We need people of all genders who identify with social and ecological justice, particularly thinking about fighting intersectional injustices, and who can basically recognize that it is the 99% who have been excluded and it’s the 1% who are defining the terms of debate – hence the idea of feminism for the 99%.

L: Would you say it’s important to consider local issues because I know you’ve mentioned that sometimes local issues have been side-lined because of the urgency of the climate crisis?

S: Yes. The research that I’ve done in Manchester’s Moss Side, for example, which looks at how a small community group is trying to bring people together, build networks of neighbours, to clean up their alleys and make them green, put plants and vegetables in their alleys to make them nice places to be, for children to play- this research all convinces me that we need to start from improving people’s quality of life.

It’s tricky to start with ‘climate change’ because that often turns people off. More needs to be done to sow the seeds of a kind of local, ‘interstitial’ politics that makes tackling the bigger issues more possible. In Moss Side the feeling is if you can’t keep your own alleyways free of litter and fly-tipping and broken bottles, then how on earth do you think you’re going to tackle climate emergency?

We have to do more in very affluent countries like the UK to redress the fact that marginalised people don’t tend to think environmentalism is about them, because mainstream environmentalism hasn’t always tackled these kinds of material injustices that blight everyday lives. So that’s why I look more to the environmental justice movement, to local grassroots types of political initiatives, than to the big-name environmental protest and performance movements. It’s all necessary, don’t get me wrong, but if you’re going to make a choice of where to put your efforts, personally, I’m interested – as a researcher and as a citizen – to think more locally right now.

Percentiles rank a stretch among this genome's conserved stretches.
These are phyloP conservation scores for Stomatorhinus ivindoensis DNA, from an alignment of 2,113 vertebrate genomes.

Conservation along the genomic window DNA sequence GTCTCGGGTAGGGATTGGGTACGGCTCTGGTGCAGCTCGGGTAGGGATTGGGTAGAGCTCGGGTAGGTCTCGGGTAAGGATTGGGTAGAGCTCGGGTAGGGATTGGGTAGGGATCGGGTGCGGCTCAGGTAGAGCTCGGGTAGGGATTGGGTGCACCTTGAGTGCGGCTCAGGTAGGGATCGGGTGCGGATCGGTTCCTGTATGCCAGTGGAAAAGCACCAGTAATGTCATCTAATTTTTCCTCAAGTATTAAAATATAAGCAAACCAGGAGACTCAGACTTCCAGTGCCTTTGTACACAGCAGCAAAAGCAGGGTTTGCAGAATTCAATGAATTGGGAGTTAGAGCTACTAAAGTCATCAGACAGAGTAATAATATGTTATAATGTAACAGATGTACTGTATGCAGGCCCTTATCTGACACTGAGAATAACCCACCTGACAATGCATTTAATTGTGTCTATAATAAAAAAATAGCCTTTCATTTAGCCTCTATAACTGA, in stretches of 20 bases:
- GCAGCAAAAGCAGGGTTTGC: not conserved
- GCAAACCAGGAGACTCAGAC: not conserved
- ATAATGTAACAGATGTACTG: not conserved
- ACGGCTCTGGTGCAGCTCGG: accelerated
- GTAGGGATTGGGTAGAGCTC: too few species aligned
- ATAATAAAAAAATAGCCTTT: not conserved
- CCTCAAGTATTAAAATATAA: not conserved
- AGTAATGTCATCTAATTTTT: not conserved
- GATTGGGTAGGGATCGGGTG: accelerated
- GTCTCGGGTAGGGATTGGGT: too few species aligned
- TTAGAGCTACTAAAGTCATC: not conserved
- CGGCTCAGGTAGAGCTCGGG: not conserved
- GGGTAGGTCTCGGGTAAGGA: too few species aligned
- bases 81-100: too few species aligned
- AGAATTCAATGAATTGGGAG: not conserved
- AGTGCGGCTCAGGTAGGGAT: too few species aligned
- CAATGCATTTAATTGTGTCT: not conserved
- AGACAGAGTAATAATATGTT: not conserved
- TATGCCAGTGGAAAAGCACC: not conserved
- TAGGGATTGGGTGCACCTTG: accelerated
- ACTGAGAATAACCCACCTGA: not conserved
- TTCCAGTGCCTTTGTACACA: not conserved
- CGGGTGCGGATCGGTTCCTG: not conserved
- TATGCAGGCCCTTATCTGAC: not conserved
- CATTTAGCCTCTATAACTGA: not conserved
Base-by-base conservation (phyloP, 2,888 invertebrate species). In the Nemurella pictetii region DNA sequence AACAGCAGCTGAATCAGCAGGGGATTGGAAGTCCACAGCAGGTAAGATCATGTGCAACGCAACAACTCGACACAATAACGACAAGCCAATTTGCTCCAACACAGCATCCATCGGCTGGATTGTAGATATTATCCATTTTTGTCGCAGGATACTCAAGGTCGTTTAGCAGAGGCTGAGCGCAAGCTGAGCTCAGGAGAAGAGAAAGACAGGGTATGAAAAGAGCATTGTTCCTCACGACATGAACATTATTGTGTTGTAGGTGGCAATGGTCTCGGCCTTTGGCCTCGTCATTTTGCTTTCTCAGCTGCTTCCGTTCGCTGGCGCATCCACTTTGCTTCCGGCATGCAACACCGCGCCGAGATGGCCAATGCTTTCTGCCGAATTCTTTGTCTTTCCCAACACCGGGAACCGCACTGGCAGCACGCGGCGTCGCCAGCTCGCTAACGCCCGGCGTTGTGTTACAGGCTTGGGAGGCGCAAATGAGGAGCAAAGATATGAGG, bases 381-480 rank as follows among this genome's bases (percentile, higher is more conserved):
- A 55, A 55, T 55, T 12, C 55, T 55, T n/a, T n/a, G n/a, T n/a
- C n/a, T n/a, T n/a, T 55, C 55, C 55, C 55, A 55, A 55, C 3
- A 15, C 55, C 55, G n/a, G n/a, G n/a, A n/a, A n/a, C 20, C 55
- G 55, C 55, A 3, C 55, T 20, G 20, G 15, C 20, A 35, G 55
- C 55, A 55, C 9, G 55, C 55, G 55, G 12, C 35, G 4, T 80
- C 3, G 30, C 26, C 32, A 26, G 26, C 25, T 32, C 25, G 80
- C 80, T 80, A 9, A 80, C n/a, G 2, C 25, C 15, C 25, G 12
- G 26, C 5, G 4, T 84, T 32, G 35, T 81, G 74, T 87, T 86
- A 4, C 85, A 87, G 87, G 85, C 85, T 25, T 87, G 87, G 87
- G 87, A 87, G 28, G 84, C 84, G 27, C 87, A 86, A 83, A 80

L: How would you encourage women to become actively involved in feminism and environmentalism and citizenship practically?

S: What I think is valuable is anything that takes you away from thinking it’s your own individual responsibility as a consumer or a mother, anything that gets you into the public sphere with other people where you can join forces and debate and figure out what you think about structures and power relations.

So, going to demonstrations yes but also having local discussions, in residents’ groups, school coffee mornings, anything that makes it possible and safe to discuss matters of common concern. Citizens Assemblies sound very grand but it only takes a kitchen table and a nice cake to get people to discuss how we’re going to get out of this mess.

I think it’s really important that environmentalism is not seen as an elite white middle-class endeavour. There’s a lot of work to do to rebrand environmentalism and there needs to be a way of making it more popular, which again may mean not putting the decarbonisation agenda first, it could instead be about wellbeing, health and a better and less exhausting life –  and that’s already going in the direction of being green.

I think we have to start to acknowledge as environmentalists that we have a bit of a brand problem and there needs to be some work done to put justice and inclusivity at the heart of it. It will take putting the most marginalised or vulnerable people first, putting migrants first, or disabled people first or LGBTQI people first, and saying we’re actually going to talk about how the climate emergency intersects with these concerns. Let’s try to put those issues first for a change and put the worries of the white elite middle class second or third or fourth.

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Meet the researcher:

  • Dr Sherilyn MacGregor, Reader in Environmental Politics, School of Social Sciences, The University of Manchester